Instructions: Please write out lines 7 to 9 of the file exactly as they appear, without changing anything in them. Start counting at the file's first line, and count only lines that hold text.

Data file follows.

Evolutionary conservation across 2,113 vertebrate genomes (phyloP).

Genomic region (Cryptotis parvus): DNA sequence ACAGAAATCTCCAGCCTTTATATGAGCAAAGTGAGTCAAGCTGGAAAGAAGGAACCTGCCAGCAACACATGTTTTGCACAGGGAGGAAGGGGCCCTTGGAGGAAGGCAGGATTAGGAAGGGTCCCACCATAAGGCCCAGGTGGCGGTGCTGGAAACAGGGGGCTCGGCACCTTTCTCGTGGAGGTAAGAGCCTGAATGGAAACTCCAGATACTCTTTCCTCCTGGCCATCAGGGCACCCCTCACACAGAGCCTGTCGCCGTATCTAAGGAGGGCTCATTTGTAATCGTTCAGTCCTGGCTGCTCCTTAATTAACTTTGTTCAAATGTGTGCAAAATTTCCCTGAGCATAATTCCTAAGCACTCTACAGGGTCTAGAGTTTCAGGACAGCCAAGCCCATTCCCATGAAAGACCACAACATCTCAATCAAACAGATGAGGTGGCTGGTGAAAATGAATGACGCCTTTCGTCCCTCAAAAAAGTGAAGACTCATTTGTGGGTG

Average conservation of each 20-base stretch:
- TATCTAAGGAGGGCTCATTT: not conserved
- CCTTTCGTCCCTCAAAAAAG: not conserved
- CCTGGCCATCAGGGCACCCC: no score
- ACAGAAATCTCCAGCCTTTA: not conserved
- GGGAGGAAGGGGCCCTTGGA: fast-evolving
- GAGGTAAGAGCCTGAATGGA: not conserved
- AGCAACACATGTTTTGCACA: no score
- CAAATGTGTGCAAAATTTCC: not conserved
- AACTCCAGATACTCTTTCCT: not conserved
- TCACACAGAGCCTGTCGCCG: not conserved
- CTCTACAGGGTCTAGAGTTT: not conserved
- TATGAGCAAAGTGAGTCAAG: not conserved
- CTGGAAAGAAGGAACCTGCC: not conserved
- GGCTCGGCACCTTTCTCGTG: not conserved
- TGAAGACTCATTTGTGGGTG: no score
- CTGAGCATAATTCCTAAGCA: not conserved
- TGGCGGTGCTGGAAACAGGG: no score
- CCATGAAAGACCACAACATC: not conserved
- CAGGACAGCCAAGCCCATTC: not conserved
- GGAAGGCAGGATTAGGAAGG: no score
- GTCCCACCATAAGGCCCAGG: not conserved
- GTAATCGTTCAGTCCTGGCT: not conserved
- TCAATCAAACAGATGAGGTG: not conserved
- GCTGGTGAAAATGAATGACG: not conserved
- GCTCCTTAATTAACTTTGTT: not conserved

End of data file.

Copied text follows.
- ACAGAAATCTCCAGCCTTTA: not conserved
- GGGAGGAAGGGGCCCTTGGA: fast-evolving
- GAGGTAAGAGCCTGAATGGA: not conserved